counseling with the Office of Compliance. He did not bring his claim of constructive discharge
to the Office of Compliance for counseling or mediation. Mr. Ham argues that he exhausted his
constructive-discharge claim because the events that led him to resign took place before he
sought counseling in July 2013.
A constructive discharge claim relies on proof that an employee’s “working
conditions bec[a]me so intolerable that a reasonable person in the employee’s position would
have felt compelled to resign.” Pennsylvania State Police v. Suders, 542 U.S. 129, 141 (2004).
The gap in time between Mr. Ham’s 2013 request for counseling and 2015 resignation seriously
undercut the unspoken argument that his working conditions in 2013 continued to be so
intolerable, without remission, that he was compelled to resign in 2015.
More importantly, having accepted the possibility of liability by waiving its rights
to sovereign immunity, Congress and its agencies are covered by the interpretations given to the
applicable laws by the Judiciary. As relevant here, the Supreme Court has held that a
constructive-discharge claim “accrues only after an employee resigns.” Green v. Brennan, 136
S. Ct. 1769, 1776-77 (2016) (emphasis added); see also Ross v. U.S. Capitol Police, No. 141400, 2016 WL 3659888, at *10 & n.7 (D.D.C. June 30, 2016) (applying Green to a CAA
claim). This Judge agrees with its colleague “that the completion of counseling and mediation
for one set of violations does not give the court jurisdiction over related claims of retaliation that
occurred after counseling had commenced; the administrative remedies must be exhausted for
each claim.” Gordon, 750 F. Supp. 2d at 92-93.
Because Mr. Ham’s right to complain of a constructive discharge accrued only
after he resigned his job with AOC in July 2015, and he admittedly did not seek separate
counseling or mediation thereafter, he cannot proceed under the CAA to litigate that allegation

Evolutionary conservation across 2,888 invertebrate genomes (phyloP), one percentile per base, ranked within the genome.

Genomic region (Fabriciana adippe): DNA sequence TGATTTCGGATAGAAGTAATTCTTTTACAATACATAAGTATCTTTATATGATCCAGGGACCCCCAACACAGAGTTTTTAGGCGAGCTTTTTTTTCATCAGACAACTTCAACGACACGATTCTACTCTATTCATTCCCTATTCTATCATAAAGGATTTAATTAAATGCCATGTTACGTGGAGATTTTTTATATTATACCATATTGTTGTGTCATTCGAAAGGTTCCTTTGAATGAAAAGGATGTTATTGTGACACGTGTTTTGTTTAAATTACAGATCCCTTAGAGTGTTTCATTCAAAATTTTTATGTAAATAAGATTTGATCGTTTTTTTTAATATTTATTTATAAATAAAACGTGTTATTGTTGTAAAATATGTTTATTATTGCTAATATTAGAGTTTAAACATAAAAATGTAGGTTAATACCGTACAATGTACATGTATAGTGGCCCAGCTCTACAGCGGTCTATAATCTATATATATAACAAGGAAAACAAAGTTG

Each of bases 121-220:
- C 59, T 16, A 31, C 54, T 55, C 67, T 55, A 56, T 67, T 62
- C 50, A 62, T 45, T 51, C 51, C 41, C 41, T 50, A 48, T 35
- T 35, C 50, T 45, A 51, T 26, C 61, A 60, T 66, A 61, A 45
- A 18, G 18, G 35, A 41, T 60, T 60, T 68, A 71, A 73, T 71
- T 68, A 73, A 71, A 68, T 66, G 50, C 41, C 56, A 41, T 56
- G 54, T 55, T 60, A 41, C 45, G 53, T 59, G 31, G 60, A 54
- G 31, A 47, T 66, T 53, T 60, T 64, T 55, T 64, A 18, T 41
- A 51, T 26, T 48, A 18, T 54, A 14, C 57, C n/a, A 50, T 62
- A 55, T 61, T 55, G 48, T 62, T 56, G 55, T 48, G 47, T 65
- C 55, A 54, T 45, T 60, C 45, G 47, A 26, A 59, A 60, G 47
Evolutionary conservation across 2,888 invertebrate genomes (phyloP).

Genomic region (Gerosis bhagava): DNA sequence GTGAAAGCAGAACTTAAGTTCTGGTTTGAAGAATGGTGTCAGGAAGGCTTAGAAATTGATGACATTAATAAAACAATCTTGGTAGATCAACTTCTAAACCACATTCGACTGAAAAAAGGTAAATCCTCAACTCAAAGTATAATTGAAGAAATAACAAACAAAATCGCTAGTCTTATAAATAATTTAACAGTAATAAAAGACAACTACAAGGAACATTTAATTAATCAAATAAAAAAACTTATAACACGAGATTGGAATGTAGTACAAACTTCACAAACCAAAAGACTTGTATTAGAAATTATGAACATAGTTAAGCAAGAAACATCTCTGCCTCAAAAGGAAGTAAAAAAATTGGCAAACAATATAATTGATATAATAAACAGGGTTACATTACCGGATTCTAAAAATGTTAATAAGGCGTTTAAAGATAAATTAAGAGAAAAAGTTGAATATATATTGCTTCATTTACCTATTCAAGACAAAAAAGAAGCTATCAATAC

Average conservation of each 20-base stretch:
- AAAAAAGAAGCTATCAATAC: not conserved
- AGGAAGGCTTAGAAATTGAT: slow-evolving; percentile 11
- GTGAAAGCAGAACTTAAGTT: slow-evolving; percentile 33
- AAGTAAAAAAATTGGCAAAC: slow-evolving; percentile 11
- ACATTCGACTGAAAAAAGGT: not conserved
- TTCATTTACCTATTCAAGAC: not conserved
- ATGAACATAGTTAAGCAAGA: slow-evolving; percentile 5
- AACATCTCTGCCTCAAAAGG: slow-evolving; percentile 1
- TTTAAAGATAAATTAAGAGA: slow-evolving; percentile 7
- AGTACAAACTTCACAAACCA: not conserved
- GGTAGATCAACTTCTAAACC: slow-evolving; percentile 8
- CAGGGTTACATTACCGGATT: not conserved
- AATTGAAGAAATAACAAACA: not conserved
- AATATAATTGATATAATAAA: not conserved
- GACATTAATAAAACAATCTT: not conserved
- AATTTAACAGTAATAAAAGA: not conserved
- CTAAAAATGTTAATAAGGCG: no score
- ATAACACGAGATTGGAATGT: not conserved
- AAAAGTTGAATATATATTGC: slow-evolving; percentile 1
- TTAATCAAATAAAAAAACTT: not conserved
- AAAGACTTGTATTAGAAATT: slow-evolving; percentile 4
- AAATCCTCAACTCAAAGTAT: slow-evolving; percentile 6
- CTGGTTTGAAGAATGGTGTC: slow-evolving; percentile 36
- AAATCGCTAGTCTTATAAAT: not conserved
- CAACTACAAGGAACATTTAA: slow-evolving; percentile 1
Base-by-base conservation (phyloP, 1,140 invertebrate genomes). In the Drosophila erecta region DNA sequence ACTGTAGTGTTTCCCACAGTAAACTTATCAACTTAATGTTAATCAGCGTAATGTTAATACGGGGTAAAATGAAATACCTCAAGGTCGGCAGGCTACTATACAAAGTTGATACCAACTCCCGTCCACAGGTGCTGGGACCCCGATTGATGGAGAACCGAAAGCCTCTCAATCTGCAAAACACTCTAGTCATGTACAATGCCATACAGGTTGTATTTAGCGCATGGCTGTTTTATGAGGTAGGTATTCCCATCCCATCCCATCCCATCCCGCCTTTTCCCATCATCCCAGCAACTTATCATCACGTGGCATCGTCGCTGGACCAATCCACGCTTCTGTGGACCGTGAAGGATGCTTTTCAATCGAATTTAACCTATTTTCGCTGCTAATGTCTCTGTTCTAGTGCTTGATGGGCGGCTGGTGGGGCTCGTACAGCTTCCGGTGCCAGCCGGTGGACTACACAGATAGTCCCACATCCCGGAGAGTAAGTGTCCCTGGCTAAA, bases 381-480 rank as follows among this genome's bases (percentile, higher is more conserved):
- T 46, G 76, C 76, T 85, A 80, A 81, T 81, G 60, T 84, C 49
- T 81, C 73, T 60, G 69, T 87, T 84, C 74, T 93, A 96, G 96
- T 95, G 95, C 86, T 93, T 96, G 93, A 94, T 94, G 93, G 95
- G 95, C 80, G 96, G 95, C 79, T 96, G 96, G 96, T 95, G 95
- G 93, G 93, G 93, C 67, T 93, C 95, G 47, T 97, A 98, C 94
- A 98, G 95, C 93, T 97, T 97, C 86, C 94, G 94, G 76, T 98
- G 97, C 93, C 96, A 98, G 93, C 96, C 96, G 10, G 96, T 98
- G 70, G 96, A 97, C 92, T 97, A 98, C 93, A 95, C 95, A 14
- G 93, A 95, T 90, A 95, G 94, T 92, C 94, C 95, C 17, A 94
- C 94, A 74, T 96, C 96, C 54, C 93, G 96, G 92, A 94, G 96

here. The Court has no jurisdiction over this claim and Count II must be dismissed.
C. Count IV (Retaliation)
Count IV alleges that Mr. Ham suffered from AOC retaliation after he engaged in
protected activities under the CAA/ADA, specifically “requesting a reasonable accommodation”
and beginning “counseling and mediation.” Compl. ¶¶ 146-47. Defendant moves to dismiss
because all such events occurred only after he sought counseling on July 23, 2013, and Mr. Ham
never sought counseling or mediation concerning such retaliatory actions. Mr. Ham protests that
he asked for a powered respirator in February 2013 to accommodate his lung problems and that
AOC retaliated against him for that reason, as well as earlier notices or requests outside the
limitations period of 180 days. See Opp’n at 6.
As discussed above, the Feb. 2013 Doctor’s Report did not address powered
respirators or Mr. Ham’s need for one; it only stated that he “qualified” to use a respirator
pursuant to a regulation of the Occupational Safety and Health Administration (OSHA). See
Feb. 2013 Doctor’s Report; OSHA, Respiratory Protection, 29 C.F.R. § 1910.134. The Feb.
2013 Doctor’s Report does not constitute a request for an accommodation and did not notify
AOC of Mr. Ham’s lung disability. His participation in that required check was not, therefore,
protected activity that would support a retaliation claim. In fact, the protected activity alleged in
the Complaint are Mr. Ham’s request for counseling in July 2013, request for mediation after
counseling, and request for an accommodation for his lung problems in the fall of 2013. “[T]o
bring a civil action for any retaliatory action that allegedly occurred after her participation in the
counseling or the mediation, the plaintiff should have requested additional counseling and
mediation to address any such actions.” Gordon, 750 F. Supp. 2d at 93. Because Mr. Ham never
requested counseling and mediation after the alleged protected activity, he has not satisfied the
mandatory pre-litigation steps of the CAA. See Blackmon-Malloy, 575 F.3d at 701-02. Count
IV must be dismissed for lack of jurisdiction.
For the reasons discussed above, Defendant’s Motion to Dismiss in part will be
granted. Counts I, II, and IV will be dismissed. Defendant shall file an Answer to the Complaint
within 21 days. A memorializing order accompanies this opinion.
Date: January 10, 2017
ROSEMARY M. COLLYER
United States District Judge